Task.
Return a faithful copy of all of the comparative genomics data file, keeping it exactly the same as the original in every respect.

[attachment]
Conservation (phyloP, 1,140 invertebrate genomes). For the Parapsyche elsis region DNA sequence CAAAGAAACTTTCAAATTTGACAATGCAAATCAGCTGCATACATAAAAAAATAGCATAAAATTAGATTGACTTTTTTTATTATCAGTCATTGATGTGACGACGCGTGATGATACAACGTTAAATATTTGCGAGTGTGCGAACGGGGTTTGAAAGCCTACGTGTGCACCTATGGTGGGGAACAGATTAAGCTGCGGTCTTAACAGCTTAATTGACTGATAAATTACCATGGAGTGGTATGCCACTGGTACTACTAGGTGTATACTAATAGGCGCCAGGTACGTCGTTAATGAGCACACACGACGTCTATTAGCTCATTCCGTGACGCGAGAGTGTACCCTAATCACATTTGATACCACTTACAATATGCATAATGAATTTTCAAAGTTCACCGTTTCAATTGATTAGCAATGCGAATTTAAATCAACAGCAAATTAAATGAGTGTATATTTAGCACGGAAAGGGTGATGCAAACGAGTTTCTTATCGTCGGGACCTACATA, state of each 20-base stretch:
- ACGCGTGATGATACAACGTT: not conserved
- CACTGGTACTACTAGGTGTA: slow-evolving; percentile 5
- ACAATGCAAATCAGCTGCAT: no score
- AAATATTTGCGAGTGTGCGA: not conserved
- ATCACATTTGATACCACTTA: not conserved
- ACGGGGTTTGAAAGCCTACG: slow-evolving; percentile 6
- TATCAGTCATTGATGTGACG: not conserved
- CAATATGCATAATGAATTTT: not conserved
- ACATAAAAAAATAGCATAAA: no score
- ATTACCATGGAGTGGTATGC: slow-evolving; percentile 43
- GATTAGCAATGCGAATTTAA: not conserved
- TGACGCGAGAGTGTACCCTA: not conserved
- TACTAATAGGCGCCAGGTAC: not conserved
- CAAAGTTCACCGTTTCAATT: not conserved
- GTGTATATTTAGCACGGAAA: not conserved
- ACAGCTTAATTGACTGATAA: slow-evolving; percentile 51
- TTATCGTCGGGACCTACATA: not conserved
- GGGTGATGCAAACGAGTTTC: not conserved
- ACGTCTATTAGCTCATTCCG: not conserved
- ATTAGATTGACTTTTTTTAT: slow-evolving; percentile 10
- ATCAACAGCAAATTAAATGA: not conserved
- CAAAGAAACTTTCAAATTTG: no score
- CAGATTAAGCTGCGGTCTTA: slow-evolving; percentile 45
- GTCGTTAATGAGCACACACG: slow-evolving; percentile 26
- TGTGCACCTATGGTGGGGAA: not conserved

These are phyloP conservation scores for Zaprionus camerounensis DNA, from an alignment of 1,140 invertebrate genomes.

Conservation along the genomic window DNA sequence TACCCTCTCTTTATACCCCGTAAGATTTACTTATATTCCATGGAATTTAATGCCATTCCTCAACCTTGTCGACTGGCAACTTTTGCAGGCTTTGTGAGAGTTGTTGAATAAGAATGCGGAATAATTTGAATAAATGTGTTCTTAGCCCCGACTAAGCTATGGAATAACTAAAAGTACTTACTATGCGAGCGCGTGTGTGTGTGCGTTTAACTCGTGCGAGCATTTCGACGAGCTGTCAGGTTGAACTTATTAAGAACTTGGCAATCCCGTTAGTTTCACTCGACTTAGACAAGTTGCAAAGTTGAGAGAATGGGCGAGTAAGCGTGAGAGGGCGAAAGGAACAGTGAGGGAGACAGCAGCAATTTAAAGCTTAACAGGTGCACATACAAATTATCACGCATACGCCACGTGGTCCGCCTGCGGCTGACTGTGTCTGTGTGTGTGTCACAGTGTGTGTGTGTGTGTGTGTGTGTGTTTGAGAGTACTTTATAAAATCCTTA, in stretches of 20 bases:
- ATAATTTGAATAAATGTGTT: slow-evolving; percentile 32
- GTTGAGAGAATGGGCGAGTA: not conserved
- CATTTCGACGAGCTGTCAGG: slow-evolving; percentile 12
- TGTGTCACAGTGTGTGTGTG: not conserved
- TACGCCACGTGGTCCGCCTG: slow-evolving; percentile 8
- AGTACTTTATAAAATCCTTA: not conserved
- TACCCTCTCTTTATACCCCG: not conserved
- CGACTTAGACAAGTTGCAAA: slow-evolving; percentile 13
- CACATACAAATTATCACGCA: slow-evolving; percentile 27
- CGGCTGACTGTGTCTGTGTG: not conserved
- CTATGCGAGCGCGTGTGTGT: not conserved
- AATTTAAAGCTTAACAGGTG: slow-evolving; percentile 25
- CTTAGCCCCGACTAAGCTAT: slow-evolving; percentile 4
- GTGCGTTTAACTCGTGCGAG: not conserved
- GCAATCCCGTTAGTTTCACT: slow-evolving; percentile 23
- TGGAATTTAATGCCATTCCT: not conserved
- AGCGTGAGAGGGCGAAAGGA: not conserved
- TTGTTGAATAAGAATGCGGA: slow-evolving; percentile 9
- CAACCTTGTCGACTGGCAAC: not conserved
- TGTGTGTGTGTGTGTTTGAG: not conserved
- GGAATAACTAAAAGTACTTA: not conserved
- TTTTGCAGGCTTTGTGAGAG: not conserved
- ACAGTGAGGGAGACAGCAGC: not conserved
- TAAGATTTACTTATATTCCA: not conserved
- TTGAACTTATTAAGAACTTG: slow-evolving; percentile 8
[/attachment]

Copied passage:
Conservation (phyloP, 1,140 invertebrate genomes). For the Parapsyche elsis region DNA sequence CAAAGAAACTTTCAAATTTGACAATGCAAATCAGCTGCATACATAAAAAAATAGCATAAAATTAGATTGACTTTTTTTATTATCAGTCATTGATGTGACGACGCGTGATGATACAACGTTAAATATTTGCGAGTGTGCGAACGGGGTTTGAAAGCCTACGTGTGCACCTATGGTGGGGAACAGATTAAGCTGCGGTCTTAACAGCTTAATTGACTGATAAATTACCATGGAGTGGTATGCCACTGGTACTACTAGGTGTATACTAATAGGCGCCAGGTACGTCGTTAATGAGCACACACGACGTCTATTAGCTCATTCCGTGACGCGAGAGTGTACCCTAATCACATTTGATACCACTTACAATATGCATAATGAATTTTCAAAGTTCACCGTTTCAATTGATTAGCAATGCGAATTTAAATCAACAGCAAATTAAATGAGTGTATATTTAGCACGGAAAGGGTGATGCAAACGAGTTTCTTATCGTCGGGACCTACATA, state of each 20-base stretch:
- ACGCGTGATGATACAACGTT: not conserved
- CACTGGTACTACTAGGTGTA: slow-evolving; percentile 5
- ACAATGCAAATCAGCTGCAT: no score
- AAATATTTGCGAGTGTGCGA: not conserved
- ATCACATTTGATACCACTTA: not conserved
- ACGGGGTTTGAAAGCCTACG: slow-evolving; percentile 6
- TATCAGTCATTGATGTGACG: not conserved
- CAATATGCATAATGAATTTT: not conserved
- ACATAAAAAAATAGCATAAA: no score
- ATTACCATGGAGTGGTATGC: slow-evolving; percentile 43
- GATTAGCAATGCGAATTTAA: not conserved
- TGACGCGAGAGTGTACCCTA: not conserved
- TACTAATAGGCGCCAGGTAC: not conserved
- CAAAGTTCACCGTTTCAATT: not conserved
- GTGTATATTTAGCACGGAAA: not conserved
- ACAGCTTAATTGACTGATAA: slow-evolving; percentile 51
- TTATCGTCGGGACCTACATA: not conserved
- GGGTGATGCAAACGAGTTTC: not conserved
- ACGTCTATTAGCTCATTCCG: not conserved
- ATTAGATTGACTTTTTTTAT: slow-evolving; percentile 10
- ATCAACAGCAAATTAAATGA: not conserved
- CAAAGAAACTTTCAAATTTG: no score
- CAGATTAAGCTGCGGTCTTA: slow-evolving; percentile 45
- GTCGTTAATGAGCACACACG: slow-evolving; percentile 26
- TGTGCACCTATGGTGGGGAA: not conserved

These are phyloP conservation scores for Zaprionus camerounensis DNA, from an alignment of 1,140 invertebrate genomes.

Conservation along the genomic window DNA sequence TACCCTCTCTTTATACCCCGTAAGATTTACTTATATTCCATGGAATTTAATGCCATTCCTCAACCTTGTCGACTGGCAACTTTTGCAGGCTTTGTGAGAGTTGTTGAATAAGAATGCGGAATAATTTGAATAAATGTGTTCTTAGCCCCGACTAAGCTATGGAATAACTAAAAGTACTTACTATGCGAGCGCGTGTGTGTGTGCGTTTAACTCGTGCGAGCATTTCGACGAGCTGTCAGGTTGAACTTATTAAGAACTTGGCAATCCCGTTAGTTTCACTCGACTTAGACAAGTTGCAAAGTTGAGAGAATGGGCGAGTAAGCGTGAGAGGGCGAAAGGAACAGTGAGGGAGACAGCAGCAATTTAAAGCTTAACAGGTGCACATACAAATTATCACGCATACGCCACGTGGTCCGCCTGCGGCTGACTGTGTCTGTGTGTGTGTCACAGTGTGTGTGTGTGTGTGTGTGTGTGTTTGAGAGTACTTTATAAAATCCTTA, in stretches of 20 bases:
- ATAATTTGAATAAATGTGTT: slow-evolving; percentile 32
- GTTGAGAGAATGGGCGAGTA: not conserved
- CATTTCGACGAGCTGTCAGG: slow-evolving; percentile 12
- TGTGTCACAGTGTGTGTGTG: not conserved
- TACGCCACGTGGTCCGCCTG: slow-evolving; percentile 8
- AGTACTTTATAAAATCCTTA: not conserved
- TACCCTCTCTTTATACCCCG: not conserved
- CGACTTAGACAAGTTGCAAA: slow-evolving; percentile 13
- CACATACAAATTATCACGCA: slow-evolving; percentile 27
- CGGCTGACTGTGTCTGTGTG: not conserved
- CTATGCGAGCGCGTGTGTGT: not conserved
- AATTTAAAGCTTAACAGGTG: slow-evolving; percentile 25
- CTTAGCCCCGACTAAGCTAT: slow-evolving; percentile 4
- GTGCGTTTAACTCGTGCGAG: not conserved
- GCAATCCCGTTAGTTTCACT: slow-evolving; percentile 23
- TGGAATTTAATGCCATTCCT: not conserved
- AGCGTGAGAGGGCGAAAGGA: not conserved
- TTGTTGAATAAGAATGCGGA: slow-evolving; percentile 9
- CAACCTTGTCGACTGGCAAC: not conserved
- TGTGTGTGTGTGTGTTTGAG: not conserved
- GGAATAACTAAAAGTACTTA: not conserved
- TTTTGCAGGCTTTGTGAGAG: not conserved
- ACAGTGAGGGAGACAGCAGC: not conserved
- TAAGATTTACTTATATTCCA: not conserved
- TTGAACTTATTAAGAACTTG: slow-evolving; percentile 8